TL;DR – By leaving Python comments, you can make the code more readable and simplify collaboration.
The purpose of Python comments
Like most other coding languages, Python allows the developer to comment on their code. Comments are strings of text that you can read when viewing the source code. However, they are not executed when running the code. They are mainly used to explain how the code works.
There are two main reasons to use this functionality:
- Comments allow you to understand your code when you revisit it after a while. This makes debugging and updating easier.
- A clearly commented code is easier to share and collaborate on, as it eliminates the need of explaining your lines to the colleagues.
How to leave comments in Python
Leaving a comment in Python is simple – all you need to do is add a hash mark (
#) in front of your comment:
Here you see a code line. #here you see a comment!
A Python comment doesn't have to occupy a separate line – you can simply add it at the end of your code line. No symbols after the hash mark will be executed:
a simple code line #an inline comment
Theory is great, but we recommend digging deeper!
Python comment blocks
a code line # a gorgeous multiline comment # that spans over three lines # because it needs its personal space another code line
Another way to leave a Python comment block is by using a delimiter, which is three double quotemarks (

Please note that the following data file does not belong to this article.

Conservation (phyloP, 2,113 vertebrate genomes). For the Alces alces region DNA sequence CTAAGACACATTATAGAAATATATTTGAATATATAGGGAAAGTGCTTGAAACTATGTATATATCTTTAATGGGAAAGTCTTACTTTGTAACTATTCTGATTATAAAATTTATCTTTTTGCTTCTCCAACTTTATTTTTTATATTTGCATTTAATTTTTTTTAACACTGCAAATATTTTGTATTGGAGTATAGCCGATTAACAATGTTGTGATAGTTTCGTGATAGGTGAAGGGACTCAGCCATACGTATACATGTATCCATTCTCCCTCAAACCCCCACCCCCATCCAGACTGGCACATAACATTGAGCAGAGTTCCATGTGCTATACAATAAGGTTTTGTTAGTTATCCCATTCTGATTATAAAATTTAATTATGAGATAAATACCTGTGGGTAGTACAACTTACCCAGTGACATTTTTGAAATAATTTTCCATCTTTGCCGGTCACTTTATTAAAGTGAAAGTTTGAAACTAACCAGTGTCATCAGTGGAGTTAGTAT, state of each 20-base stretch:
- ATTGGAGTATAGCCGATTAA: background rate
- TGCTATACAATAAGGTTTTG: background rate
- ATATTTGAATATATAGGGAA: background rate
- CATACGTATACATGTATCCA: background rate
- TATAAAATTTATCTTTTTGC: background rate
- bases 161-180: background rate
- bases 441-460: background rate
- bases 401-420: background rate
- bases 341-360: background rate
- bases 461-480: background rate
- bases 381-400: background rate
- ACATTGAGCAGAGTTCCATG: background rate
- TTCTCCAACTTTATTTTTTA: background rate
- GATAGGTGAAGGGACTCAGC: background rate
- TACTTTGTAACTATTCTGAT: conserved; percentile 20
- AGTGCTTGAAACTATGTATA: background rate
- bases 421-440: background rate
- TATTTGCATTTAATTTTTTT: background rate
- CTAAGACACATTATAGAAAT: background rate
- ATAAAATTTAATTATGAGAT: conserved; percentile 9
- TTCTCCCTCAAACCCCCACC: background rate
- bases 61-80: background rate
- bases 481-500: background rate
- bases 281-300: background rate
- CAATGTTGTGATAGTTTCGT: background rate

these are code lines """ this is a multiline string that belongs to no variable because of that, Python will read it but not execute it so it basically acts like a comment """ getting back to the code
However, this does not technically create a Python comment. Instead, you get a multiline string which cannot be executed because it's not assigned to any variable. The system reads the code but ignores it, so technically, it works like a Python multiline comment. Most developers don't recommend this practice for beginners, as it can potentially cause errors.
Python comment: useful tips
- You can comment out Python code when testing or debugging. Add a hash mark in front of a line to disable it temporarily, and then run the code to see whether the bug still occurs. This way, you can easily find the exact section of the code that causes the issue.
- There are tools (e.g., pdoc and pydoc) that allow you to generate documentation from the multiline docstrings in your code.